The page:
Good news. I’m back on the book: Household Stories/Katei Monogatari (in Japanese) But three years has taken its toll. It’s not simply a matter of making sense of the time frame; there’s so much that needs re-writing. What worked written fast then does not work now: what was joyous on now distant occasion reads flippant; what made sense at the time seems muddled, incomprehensible even. So there’s a lot to do.
As usual, though, there are days I cannot settle…
From day to day the weather dictates whether I can get into the garden. Though leaves are largely swept and distributed into piles for compost, there is bracken to cut back, the burn to clear, new saplings to support and protect from deer and the ravages of the Scottish winter, and planted borders to put to rest until next year.
There is a new asymmetrical hair style I’m trying to cultivate; easier said than done!
There is also the co-op.
It was Leila who suggested way back in early summer that I go along to a meeting at the Birnam Hotel (across the Rover Tay from Dunkeld) to see how I felt about joining a co-operative of like-minded individuals, all with small businesses. Also how they felt about me. Seems I passed muster, because I am now one of the nine founder members of The Perthshire Care and Wellbeing Co-operative (www.thecareandwellbeing.coop) offering our various services to this part of rural Scotland.
It’s been one hell of a learning curve. For one thing, since allocated the role as words person, it was naturally assumed I would take on the task of writing copy for the co-op’s website, as designed by Louise Copeland of the Blairgowrie-based company Great Little Brands. The schedule was crazy as we planned to launch at Perth’s weeklong wellbeing festival in October.
Never again (well I say never again…) Thank goodness for Louise’s level head and experience in the field, leading me step by step.
Keep it simple I was advised. Write for the average 12-year-old I was instructed (whoever that may be). Repeating the same work in one sentence is not lazy writing, it seems, but reinforcement. Oh, and write the site from the middle outwards to the end and beginning.
Result? Some sleepless nights and one less than happy ‘writer’. We got there in the end, of course, and made the deadline, but I would not describe my part as a happy experience. But only because my ego was upset. As of old (before it was allocated the new role of life companion rather than a saboteur) it tried to jump in to protect old habitual feelings from hurt, self-doubt and fear of failure.
The Perth launch went well, as did two linked events. The general consensus in the minefield called social services and community welfare in general in the UK today seems to be that we are ‘new, innovative (as in thinking outside-the-box…), to be watched!’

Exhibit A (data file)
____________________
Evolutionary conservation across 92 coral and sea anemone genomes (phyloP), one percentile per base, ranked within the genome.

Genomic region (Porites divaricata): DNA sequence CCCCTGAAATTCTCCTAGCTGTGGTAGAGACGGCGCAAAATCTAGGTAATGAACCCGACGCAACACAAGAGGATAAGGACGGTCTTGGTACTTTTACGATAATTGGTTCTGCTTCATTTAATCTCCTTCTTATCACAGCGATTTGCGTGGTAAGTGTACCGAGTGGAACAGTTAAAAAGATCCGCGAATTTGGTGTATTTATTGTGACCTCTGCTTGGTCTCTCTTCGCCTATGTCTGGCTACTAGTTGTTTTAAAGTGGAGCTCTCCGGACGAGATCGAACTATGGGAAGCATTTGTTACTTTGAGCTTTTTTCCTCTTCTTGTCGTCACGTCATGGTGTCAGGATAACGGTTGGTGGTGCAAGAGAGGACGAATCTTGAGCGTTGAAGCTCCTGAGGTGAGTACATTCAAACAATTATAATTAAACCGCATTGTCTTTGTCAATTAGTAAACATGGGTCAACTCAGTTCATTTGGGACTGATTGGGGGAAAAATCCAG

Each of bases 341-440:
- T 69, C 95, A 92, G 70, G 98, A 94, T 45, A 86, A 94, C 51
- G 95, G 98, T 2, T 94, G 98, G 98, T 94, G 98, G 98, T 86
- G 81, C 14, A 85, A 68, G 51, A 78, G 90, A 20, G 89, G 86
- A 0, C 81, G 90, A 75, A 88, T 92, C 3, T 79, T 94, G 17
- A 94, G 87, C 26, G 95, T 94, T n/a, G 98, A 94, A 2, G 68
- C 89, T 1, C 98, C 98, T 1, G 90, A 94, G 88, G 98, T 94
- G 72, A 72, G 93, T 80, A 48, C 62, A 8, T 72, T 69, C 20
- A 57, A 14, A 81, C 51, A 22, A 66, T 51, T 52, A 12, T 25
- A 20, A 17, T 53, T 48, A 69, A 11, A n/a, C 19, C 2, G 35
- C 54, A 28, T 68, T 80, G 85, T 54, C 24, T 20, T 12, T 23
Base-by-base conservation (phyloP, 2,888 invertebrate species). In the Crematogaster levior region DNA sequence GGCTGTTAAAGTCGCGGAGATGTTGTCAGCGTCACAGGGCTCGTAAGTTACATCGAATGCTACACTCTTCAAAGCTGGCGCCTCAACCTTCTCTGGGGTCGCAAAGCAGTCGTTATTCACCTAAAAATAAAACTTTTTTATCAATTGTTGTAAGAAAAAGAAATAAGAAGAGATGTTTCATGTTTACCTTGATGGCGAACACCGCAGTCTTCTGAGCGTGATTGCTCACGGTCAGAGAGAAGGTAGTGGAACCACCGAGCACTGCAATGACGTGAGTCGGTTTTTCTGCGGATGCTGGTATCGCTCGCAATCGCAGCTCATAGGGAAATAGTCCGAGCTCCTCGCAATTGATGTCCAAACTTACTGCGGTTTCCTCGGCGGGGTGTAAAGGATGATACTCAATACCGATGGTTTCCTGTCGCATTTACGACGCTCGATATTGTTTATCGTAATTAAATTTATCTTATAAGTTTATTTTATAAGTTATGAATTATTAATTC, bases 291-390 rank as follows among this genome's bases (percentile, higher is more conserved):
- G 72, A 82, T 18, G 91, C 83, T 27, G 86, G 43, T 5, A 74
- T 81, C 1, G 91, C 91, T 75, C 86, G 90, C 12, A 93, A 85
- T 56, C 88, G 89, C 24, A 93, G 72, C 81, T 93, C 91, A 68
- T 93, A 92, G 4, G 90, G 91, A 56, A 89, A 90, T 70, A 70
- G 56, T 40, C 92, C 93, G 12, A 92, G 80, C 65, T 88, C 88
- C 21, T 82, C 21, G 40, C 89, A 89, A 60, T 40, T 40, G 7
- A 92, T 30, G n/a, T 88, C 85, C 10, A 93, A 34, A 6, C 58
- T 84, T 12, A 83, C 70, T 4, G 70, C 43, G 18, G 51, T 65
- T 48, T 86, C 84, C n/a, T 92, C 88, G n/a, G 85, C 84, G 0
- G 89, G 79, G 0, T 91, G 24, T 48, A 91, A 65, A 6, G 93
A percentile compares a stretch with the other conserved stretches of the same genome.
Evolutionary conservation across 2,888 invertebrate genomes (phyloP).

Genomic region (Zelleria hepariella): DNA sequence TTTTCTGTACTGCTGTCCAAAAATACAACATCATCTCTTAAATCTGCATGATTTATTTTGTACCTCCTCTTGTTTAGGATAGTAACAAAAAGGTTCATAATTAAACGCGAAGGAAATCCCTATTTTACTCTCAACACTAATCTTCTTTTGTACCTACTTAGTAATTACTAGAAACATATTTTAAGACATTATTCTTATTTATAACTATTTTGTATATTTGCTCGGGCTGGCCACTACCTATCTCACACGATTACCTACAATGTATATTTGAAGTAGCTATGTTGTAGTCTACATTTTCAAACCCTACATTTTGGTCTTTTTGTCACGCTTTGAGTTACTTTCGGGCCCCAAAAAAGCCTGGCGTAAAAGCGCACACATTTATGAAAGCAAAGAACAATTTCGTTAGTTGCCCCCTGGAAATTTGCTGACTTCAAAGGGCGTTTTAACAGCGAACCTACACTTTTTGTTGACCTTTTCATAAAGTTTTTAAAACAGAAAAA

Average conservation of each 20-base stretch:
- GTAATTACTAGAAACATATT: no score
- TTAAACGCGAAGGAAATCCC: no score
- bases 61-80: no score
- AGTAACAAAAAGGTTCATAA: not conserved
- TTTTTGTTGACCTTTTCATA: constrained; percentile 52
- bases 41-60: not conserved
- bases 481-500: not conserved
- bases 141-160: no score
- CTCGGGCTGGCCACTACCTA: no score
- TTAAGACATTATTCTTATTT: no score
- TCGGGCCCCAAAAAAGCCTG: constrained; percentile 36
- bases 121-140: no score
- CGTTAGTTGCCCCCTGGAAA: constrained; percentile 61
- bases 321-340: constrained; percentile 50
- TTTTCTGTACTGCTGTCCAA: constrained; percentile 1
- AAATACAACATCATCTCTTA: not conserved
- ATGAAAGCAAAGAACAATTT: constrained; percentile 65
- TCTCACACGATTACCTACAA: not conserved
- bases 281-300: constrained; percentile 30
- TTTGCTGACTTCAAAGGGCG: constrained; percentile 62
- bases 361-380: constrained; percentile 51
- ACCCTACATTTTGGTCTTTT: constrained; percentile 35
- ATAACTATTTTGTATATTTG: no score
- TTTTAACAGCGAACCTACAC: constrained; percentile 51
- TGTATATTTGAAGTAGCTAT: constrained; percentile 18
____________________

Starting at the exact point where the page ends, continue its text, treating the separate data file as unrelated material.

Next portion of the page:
Carer Fiona and befriender Gillian have already gained new clients. Donna, a family home carer and the co-op’s ‘face to the world, is busy acting as our contact, gathering information and attending endless meetings to network on our behalf.
It is a whole new world to me, and one that I embrace whilst at the same time acknowledging that I am a newcomer not only to the co-op, but Scotland and Scottish culture, and in many respects it’s a bit late to start a whole new career. Not that I want to: I am a writer first and foremost. As I have written on the website, “Through courses, workshops or working one-to-one, I am a writer who loves to help others with their writing.” So we will see.
I am not just sitting back however. Leila (a herbalist) , Gordon (a mindful nature guide) and I (via words) are putting together an event called THREE KEYS TO AWARENESS, which we will test in February in Perth and repeat in Pitlochry in May.
So now you see why my book is coming along more slowly than planned. There are so many meetings to attend these days that I’ve even had to buy a Filofax again – the first in ten years – to keep myself straight.
When people assume I am that odd word “retired”, I have to laugh. A new world is opening up to embrace my acceptance of all that is to come. And yes, that does include scheduling my own writing in there; I just have to be more organised and s-t-r-e-t-c-h time out as I did in the good old bad old days of earning a living when multi-tasking juggler extraordinaire was my second name.